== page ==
Should Democrats pass the healthcare reform bill?
Reconciliation is thirty years old, and there’s nothing at all wrong with using it to pass legislation. What’s more, pass and patch (or pass-then-patch) involves passing health care reform through perfectly normal, regular, procedures — and then fixing the original bill through reconciliation. Now, granted, Republicans are apt to complain about procedure, and it’s true that Americans don’t like partisan squabbles and don’t like hearing about procedure. But once the bill is passed, it seems very likely that the national press will tire of procedural complaints about a bill passed weeks, and then months, ago.
Second, it’s a real mistake for Democrats to worry too much about how Republicans will portray things that they do. Republicans are naturally going to bash Democrats for everything; should Democrats respond by doing nothing? Surely not. Democrats should do things that they believe are good for the nation. Democrats believe that health care reform is good for the nation. They are, like it or not, going to be attacked for health care reform. Those who get their information only from Republican news sources will believe those attacks — but people who get their information only from those sources are not swing voters.
Regardless of my own feelings about this bill – which are mixed, to say the least – I think Bernstein is correct. The electorate has a short memory. Tangible results stick in that memory far more than abstract procedures. Six months after the bill is passed, most Americans will still not know what reconciliation is, which deals were struck, and so forth, but a healthy portion of voters will know that healthcare reform succeeded (for now). More Americans will be glad to hear that an end to pre-existing conditions clauses has been hammered out then will become emotionally revved up over the Democrat’s handling of the process. It’s possible that the bill will remain unpopular, but it’s hard to see how giving up entirely will look any better for the Democrats.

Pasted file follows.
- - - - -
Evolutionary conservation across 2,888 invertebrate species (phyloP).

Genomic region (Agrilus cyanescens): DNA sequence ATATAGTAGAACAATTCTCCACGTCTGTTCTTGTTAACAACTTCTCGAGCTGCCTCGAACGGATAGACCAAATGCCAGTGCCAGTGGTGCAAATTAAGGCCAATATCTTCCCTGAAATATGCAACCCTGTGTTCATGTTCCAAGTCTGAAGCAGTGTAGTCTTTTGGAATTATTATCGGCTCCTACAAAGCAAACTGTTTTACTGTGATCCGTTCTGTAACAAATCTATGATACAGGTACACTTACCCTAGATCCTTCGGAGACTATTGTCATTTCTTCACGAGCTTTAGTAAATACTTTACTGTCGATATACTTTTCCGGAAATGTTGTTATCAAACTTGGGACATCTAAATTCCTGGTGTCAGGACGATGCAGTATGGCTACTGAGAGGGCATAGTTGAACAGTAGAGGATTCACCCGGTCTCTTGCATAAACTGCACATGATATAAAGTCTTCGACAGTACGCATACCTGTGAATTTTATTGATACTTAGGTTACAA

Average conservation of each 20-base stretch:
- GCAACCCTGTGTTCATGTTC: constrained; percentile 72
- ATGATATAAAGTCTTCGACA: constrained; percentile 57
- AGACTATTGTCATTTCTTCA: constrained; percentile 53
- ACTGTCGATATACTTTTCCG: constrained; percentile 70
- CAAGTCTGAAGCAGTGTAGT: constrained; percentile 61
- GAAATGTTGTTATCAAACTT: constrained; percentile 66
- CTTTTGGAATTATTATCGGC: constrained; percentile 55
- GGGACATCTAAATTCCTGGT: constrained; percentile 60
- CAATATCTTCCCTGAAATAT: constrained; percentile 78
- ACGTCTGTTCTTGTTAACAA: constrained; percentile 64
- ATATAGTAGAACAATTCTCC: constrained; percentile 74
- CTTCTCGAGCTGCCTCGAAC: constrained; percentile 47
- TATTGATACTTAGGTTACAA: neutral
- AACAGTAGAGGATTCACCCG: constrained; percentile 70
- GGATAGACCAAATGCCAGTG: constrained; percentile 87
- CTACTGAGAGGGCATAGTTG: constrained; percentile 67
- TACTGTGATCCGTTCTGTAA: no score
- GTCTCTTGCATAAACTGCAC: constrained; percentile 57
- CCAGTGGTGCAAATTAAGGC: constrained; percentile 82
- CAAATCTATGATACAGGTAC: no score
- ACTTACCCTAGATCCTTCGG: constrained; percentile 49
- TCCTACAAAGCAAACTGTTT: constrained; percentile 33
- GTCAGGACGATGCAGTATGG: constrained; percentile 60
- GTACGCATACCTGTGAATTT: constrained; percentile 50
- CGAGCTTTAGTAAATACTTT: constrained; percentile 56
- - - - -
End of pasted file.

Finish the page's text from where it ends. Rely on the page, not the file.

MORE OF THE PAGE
That being said, I don’t think the Democrats have what it takes to push this thing through reconciliation or patch it up after passing it in the House. Unlike their opponents, the Democrats have very lackluster party discipline. The centrists are already calling a halt, and the progressives in the House seem unwilling to pass the Senate bill because it’s too conservative for their taste. The president hasn’t taken much of a leadership role either, and so the bill remains in legislative purgatory. My guess is that Keith Hennessey is correct, and the bill is dead.
Perhaps legislators can come back with more modest proposals in the future, but I imagine it will be far in the future. While I would love to see market reforms in the health insurance market, I don’t believe that Republicans are very serious even about their own ideas. This is largely the basis for my own support of the Democrats’ bill. While there are certainly libertarians and conservatives with alternative proposals for healthcare reform, Republican leadership has historically been against any changes to the status quo. I don’t think the status quo is sustainable. If the bill dies, I’m not really sure what we can expect. If I thought the Republicans would take up the cause of a bill like Wyden-Bennett and join ranks with Democrats to push something through as an alternative, I would be more optimistic. As it stands, every outcome looks grim. Healthcare costs in the public and private sector continue to rise unsustainably, and our system is too broken to do anything about it.
P.S. Reconciliation is not necessarily a budget-restricted procedure, however due to the Byrd rule that is now the case. However, anyone who thinks that the budget and healthcare reform are not inextricably linked needs to talk to Paul Ryan about the matter. Healthcare is the budget, and without addressing it we will never be able to right this fiscal ship.